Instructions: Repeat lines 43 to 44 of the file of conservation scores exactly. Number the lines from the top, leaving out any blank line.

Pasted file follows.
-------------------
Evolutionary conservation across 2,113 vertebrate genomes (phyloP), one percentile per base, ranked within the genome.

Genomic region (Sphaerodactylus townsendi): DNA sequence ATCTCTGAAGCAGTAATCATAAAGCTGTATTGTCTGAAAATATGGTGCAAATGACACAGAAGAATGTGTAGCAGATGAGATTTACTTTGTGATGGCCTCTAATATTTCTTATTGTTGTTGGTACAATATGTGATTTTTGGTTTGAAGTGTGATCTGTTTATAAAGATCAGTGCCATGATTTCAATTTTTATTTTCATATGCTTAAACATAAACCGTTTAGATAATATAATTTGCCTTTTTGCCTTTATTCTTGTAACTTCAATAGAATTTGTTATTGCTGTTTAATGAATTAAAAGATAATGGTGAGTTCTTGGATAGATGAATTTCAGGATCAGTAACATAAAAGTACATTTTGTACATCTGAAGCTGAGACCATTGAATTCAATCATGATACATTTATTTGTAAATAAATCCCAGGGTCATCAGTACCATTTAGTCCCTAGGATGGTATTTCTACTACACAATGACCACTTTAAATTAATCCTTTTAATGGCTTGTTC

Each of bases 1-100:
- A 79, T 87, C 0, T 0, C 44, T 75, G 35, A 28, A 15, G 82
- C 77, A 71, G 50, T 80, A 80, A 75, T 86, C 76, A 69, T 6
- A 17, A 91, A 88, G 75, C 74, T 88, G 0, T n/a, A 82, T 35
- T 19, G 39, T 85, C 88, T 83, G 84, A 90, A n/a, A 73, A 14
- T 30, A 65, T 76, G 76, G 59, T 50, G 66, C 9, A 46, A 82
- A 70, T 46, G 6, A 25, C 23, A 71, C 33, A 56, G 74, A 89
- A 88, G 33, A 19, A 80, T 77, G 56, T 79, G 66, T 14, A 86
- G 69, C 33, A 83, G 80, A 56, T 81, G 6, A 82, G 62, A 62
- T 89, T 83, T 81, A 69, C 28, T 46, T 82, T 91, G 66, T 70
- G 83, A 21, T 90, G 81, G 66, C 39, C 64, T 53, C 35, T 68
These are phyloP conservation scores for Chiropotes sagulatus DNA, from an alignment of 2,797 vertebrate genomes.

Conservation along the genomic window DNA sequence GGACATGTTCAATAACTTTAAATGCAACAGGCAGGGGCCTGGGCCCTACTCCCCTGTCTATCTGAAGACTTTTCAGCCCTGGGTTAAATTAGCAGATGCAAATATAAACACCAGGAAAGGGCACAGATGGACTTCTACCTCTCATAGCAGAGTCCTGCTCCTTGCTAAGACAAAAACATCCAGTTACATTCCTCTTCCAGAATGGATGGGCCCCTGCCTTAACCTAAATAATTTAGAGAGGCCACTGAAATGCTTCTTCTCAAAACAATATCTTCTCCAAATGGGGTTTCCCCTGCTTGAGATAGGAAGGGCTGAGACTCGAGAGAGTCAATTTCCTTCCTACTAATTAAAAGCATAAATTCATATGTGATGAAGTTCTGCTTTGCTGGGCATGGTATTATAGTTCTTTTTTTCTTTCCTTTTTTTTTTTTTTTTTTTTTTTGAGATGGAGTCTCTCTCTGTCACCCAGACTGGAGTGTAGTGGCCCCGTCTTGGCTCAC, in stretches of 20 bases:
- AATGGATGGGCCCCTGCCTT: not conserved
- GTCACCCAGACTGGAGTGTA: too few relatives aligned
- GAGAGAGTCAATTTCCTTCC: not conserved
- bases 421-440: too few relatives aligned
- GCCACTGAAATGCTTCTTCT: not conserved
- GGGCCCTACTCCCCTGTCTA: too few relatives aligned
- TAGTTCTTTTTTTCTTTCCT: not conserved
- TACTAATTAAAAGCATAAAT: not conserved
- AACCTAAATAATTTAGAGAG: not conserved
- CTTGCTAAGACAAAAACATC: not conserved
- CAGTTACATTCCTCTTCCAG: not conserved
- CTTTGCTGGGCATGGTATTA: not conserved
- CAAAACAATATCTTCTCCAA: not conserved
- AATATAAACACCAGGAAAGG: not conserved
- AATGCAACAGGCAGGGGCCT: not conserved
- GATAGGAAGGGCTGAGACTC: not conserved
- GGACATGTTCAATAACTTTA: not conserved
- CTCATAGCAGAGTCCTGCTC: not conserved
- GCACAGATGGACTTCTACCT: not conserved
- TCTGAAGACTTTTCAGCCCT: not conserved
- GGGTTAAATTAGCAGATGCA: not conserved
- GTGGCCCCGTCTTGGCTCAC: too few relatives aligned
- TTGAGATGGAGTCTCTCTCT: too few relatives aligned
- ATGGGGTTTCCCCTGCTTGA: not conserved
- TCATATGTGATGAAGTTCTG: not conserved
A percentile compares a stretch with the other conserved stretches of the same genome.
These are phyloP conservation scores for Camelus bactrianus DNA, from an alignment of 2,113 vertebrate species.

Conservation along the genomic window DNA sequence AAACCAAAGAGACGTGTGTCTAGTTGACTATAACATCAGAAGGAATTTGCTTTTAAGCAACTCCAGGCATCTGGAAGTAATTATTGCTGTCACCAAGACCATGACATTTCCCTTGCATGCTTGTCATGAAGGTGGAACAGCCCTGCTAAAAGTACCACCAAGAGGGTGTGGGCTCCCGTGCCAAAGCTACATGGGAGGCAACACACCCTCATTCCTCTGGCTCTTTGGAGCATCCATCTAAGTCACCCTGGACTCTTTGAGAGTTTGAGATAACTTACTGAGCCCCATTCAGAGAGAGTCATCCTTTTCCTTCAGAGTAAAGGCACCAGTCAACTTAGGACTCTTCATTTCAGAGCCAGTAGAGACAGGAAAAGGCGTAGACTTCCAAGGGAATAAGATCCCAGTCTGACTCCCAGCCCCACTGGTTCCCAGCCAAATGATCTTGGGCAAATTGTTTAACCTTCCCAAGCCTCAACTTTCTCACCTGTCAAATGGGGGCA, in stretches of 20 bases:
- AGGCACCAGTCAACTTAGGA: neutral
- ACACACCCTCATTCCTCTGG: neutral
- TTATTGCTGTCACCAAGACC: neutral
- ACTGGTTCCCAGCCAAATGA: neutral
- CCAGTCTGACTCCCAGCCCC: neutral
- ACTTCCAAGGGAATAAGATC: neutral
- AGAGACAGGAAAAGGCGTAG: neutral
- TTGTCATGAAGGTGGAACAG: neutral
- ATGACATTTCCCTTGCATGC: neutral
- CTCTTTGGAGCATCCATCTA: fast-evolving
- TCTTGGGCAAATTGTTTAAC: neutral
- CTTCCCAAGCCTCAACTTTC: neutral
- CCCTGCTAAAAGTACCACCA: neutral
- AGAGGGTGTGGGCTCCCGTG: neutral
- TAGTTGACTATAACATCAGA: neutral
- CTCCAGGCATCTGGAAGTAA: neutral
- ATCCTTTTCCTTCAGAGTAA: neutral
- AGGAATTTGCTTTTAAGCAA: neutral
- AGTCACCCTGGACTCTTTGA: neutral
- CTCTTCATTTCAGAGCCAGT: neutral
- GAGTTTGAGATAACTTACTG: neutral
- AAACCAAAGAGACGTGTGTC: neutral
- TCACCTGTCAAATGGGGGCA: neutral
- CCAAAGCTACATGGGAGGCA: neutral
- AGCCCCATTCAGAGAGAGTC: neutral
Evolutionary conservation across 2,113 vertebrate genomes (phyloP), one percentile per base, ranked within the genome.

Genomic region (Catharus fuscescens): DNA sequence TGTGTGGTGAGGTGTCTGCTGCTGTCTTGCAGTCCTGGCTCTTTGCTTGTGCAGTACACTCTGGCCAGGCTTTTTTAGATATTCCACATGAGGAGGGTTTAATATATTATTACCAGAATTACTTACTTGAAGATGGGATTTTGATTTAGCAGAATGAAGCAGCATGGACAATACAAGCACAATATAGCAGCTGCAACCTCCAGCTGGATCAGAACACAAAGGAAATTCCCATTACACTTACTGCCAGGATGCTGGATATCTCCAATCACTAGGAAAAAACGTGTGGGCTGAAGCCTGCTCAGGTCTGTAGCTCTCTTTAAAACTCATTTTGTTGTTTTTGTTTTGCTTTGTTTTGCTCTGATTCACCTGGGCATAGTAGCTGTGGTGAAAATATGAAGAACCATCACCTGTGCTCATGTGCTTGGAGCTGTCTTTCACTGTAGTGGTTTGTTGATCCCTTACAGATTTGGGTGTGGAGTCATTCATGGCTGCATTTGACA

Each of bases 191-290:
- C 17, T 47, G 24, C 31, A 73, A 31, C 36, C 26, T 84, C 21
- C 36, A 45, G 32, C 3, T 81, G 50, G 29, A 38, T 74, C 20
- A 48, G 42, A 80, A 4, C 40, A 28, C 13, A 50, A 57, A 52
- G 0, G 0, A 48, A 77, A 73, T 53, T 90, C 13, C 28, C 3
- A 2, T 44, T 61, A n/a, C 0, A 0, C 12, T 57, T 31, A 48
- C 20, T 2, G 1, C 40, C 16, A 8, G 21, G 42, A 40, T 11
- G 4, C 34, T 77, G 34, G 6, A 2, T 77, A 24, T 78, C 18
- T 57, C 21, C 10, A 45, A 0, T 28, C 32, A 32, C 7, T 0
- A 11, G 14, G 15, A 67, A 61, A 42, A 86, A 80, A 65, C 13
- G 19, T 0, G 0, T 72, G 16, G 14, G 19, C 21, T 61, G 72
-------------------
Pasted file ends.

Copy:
Conservation along the genomic window DNA sequence AAACCAAAGAGACGTGTGTCTAGTTGACTATAACATCAGAAGGAATTTGCTTTTAAGCAACTCCAGGCATCTGGAAGTAATTATTGCTGTCACCAAGACCATGACATTTCCCTTGCATGCTTGTCATGAAGGTGGAACAGCCCTGCTAAAAGTACCACCAAGAGGGTGTGGGCTCCCGTGCCAAAGCTACATGGGAGGCAACACACCCTCATTCCTCTGGCTCTTTGGAGCATCCATCTAAGTCACCCTGGACTCTTTGAGAGTTTGAGATAACTTACTGAGCCCCATTCAGAGAGAGTCATCCTTTTCCTTCAGAGTAAAGGCACCAGTCAACTTAGGACTCTTCATTTCAGAGCCAGTAGAGACAGGAAAAGGCGTAGACTTCCAAGGGAATAAGATCCCAGTCTGACTCCCAGCCCCACTGGTTCCCAGCCAAATGATCTTGGGCAAATTGTTTAACCTTCCCAAGCCTCAACTTTCTCACCTGTCAAATGGGGGCA, in stretches of 20 bases:
- AGGCACCAGTCAACTTAGGA: neutral